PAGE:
Editor’s note: Today on Women at the Center, Wendy Ikemoto, Associate Curator for American Art at New-York Historical Society, sits down with Center for Women’s History college intern Juan Diego Jaramillo for a conversation about our current show, Augusta Savage: Renaissance Woman (on view through July 28).

Andrew Herman (active 1930s–1940s), Augusta Savage with her sculpture Realization, 1938. Schomburg Center for Research in Black Culture, New York Public Library, Photographs and Prints Division.

Juan Diego Jaramillo: What would you say Savage’s life and work contribute to the overlapping stories we are telling here at New-York Historical Society?

Wendy Ikemoto: Augusta Savage: Renaissance Woman is one of several exhibitions in our Equality and Justice for All initiative.  The initiative began with Black Citizenship in the Age of Jim Crow, continued with Betye Saar: Keepin’ It Clean, and now extends further with this show and with Stonewall 50.  In my opinion, this initiative is extraordinarily important for New-York Historical. It speaks to an institutional commitment to highlighting the long and continuing struggle toward civil rights in the United States.   

Augusta Savage working on Lift Every Voice and Sing. Manuscripts and Archives Division, the New York Public Library (as featured in Augusta Savage: Renaissance Woman). 

JDJ: Tragically, much of Savage’s work has been lost, and she spent the end of her life in relative obscurity. How important was it for you to curate a show that doesn’t dwell on the tragedy of what is missing and instead celebrates Savage and reaffirms her role in the many strands of history she influenced?

WI: I served as organizing curator for the exhibition at New-York Historical, but it is a traveling show organized by the Cummer Museum of Art & Gardens and curated by Jeffreen M. Hayes.  The way I see it — and the way I try to frame it on my tours — the exhibition is about both loss and celebration. One of our docents described Savage’s life and career as at once tragic and triumphant.  I think that’s apt, and it speaks to a duality we tried to express in our show. The opening sculpture — The Diving Boy — is one of only about twelve bronze sculptures Savage created. The closing sculpture — Lift Every Voice and Sing — is a souvenir replica of a monumental work in plaster that Savage created but lacked the funds to cast in bronze and to store.  I think Savage has to be understood both in terms of her extraordinary success as a sculptor, activist, and educator, and also in terms of the way she has been lost to history because of socio-economic challenges and institutional biases against her race and gender.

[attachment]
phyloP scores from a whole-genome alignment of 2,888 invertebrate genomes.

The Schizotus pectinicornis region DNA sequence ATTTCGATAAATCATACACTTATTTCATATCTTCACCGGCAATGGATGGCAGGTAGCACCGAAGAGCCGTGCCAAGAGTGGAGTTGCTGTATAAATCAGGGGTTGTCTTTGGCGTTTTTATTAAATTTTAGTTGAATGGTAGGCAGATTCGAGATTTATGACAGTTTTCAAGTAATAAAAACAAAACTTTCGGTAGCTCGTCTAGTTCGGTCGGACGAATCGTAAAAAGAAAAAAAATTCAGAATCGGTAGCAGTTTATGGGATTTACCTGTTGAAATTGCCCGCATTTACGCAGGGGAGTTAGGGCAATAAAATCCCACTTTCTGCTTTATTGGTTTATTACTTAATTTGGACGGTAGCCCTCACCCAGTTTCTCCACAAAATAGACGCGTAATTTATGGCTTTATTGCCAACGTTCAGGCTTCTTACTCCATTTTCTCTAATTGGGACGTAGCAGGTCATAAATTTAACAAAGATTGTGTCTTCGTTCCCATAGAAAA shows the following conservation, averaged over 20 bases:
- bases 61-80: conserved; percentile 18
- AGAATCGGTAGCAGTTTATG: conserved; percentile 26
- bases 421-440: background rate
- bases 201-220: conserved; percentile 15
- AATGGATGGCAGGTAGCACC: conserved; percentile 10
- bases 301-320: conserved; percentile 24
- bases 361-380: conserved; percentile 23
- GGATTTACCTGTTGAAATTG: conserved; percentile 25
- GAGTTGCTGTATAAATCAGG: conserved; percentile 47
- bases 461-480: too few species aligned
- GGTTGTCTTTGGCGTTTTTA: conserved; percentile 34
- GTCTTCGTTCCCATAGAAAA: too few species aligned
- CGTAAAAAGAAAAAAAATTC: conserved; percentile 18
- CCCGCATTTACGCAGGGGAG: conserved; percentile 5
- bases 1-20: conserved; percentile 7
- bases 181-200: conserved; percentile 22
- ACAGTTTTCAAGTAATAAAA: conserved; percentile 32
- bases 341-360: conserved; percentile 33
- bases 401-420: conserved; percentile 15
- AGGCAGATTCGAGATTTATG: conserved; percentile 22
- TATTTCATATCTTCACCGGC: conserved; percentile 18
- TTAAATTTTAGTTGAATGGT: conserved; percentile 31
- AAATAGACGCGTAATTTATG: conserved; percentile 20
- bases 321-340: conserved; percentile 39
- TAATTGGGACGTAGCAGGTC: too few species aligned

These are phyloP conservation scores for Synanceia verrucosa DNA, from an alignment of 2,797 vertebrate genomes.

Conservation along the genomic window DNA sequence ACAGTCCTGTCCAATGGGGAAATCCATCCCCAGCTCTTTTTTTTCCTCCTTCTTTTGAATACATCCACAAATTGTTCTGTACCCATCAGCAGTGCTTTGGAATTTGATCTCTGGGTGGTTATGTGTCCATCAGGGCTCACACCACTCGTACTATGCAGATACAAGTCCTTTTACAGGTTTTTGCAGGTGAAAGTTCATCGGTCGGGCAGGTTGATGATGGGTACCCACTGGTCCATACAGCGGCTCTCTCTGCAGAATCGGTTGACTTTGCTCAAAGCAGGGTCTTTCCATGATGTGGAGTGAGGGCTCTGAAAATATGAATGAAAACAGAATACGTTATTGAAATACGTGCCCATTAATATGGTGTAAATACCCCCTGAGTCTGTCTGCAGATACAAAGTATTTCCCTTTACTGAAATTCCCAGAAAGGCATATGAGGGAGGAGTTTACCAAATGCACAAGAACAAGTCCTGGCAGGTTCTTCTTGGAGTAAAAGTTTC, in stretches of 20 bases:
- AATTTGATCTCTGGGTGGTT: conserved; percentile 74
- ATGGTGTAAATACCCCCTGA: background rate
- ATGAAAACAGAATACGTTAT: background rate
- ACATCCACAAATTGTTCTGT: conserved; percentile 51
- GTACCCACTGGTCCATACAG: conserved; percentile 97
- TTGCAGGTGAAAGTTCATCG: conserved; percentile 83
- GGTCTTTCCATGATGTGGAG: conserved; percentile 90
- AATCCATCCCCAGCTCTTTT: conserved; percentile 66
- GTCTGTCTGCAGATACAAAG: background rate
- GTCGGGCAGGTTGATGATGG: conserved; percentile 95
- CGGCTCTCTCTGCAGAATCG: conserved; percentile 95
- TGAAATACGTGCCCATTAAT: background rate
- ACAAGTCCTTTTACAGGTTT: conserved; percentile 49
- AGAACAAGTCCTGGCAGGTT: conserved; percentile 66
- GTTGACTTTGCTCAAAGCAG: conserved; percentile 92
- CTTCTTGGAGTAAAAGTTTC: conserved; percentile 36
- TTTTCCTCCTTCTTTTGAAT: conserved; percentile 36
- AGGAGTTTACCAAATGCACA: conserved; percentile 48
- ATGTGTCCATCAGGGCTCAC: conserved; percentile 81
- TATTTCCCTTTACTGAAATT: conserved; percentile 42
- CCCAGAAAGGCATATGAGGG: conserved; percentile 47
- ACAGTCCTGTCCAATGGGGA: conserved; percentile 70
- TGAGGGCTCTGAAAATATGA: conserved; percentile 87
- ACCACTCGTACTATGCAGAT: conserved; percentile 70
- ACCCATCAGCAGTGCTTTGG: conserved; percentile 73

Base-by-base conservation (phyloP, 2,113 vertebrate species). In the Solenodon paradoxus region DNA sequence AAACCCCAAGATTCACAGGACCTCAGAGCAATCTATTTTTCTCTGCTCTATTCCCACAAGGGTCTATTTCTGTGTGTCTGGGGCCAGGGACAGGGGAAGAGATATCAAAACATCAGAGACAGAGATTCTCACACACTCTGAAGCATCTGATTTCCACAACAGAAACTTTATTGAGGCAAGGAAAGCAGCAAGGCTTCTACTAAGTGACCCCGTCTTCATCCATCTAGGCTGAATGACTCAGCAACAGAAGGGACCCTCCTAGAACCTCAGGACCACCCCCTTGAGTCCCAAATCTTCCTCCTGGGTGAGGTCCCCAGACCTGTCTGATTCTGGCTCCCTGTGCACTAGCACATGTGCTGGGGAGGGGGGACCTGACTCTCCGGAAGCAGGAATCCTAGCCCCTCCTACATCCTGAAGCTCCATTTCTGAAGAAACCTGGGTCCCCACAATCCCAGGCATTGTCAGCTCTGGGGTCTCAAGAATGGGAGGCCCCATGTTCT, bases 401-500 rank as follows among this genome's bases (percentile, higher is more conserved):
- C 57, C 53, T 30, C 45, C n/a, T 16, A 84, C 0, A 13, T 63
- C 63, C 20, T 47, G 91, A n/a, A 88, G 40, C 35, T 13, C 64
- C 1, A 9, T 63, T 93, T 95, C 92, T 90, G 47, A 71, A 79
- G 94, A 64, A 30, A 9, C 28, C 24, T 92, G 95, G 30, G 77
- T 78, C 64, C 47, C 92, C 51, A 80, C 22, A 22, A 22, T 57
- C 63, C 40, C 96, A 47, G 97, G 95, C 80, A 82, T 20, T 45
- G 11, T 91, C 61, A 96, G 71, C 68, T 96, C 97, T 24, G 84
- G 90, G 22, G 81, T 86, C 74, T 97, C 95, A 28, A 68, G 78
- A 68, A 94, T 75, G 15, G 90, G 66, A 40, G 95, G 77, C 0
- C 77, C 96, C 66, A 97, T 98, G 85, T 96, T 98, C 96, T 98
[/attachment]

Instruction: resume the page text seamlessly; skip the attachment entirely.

A bronze souvenir replica of Augusta Savage’s Lift Every Voice and Sing purchased at the 1939 World’s Fair in New York City. University of North Florida, Thomas G. Carpenter Library, Special Collections and Archives, Eartha M. M. White Collection.

JDJ: Savage partook in the Harlem Renaissance through her sculptures and the mentorship she provided both burgeoning artists and the Harlem community at large, and the exhibit contextualizes Savage’s work with pieces by some of her contemporaries and students. Having such a rich corpus to work with, how did you decide upon those pieces? Do those chosen speak in some way to Savage’s influence or her own artistic approach? And do you have any favorites?

WI: As I’m the organizing curator for New-York Historical, I didn’t play a role in this;  Jeffreen M. Hayes at the Cummer Museum made the selection of objects. Four of my favorite works by other artists in the show are Jacob Lawrence’s The 1920’s…The Migrants Cast Their Ballots, Ernest Crichlow’s Harriet, William Artis’ A Mother’s Love, and Selma Burke’s Sadness

William Artis (1914–1977), A Mother’s Love, 1963. Atlanta University Art Collection

JDJ: Savage’s busts stand as representations of African-American people made by an African-American woman at a time before many such artists were nationally recognized. Aside from their historic dimension though, they also assert themselves as emotive and subtle sculptural objects. What, if anything, do you think Savage’s sculptures can contribute to our present questions regarding representation in art and media.

WI: I’ll have to think more about this question. What I can say right now is that several visitors and colleagues have expressed to me how intimate and personable Savage’s portraits feel–how they pull the viewer in.  

Augusta Savage, Gamin, c. 1930. Cummer Museum of Art & Gardens, Jacksonville, Florida

JDJ: Given the massive popularity of Lift Every Voice and Sing at the World’s Fair, one has to wonder whether if it had it been cast in bronze and permanently displayed somewhere, it might have dramatically changed Savage’s fortunes and lent her a more visible presence in history upon her death. The piece and its title put forward the idea that every individual experience ought to be accounted for and harmonized in order for progress to occur. Did you find the piece relevant to your work not only on the Savage exhibit but also in curation in general?

WI: I think that’s a thoughtful way of interpreting the lyrics of “Lift Every Voice and Sing” and the title of Savage’s work.  It brings us back to the earlier question about Savage’s story in the context of the New-York Historical Society. One could say that our Equality and Justice for All initiative is trying to accomplish just what you, the song, and Savage’s work all describe: lifting every voice, every individual experience, perhaps not necessarily to harmonize, but at least to inspire thought and prompt discussion.

Augusta Savage: Renaissance Woman is on view through July 28, 2019.

Top Photo Credits: Augusta Savage working on Lift Every Voice and Sing. Manuscripts and Archives Division, the New York Public Library (detail).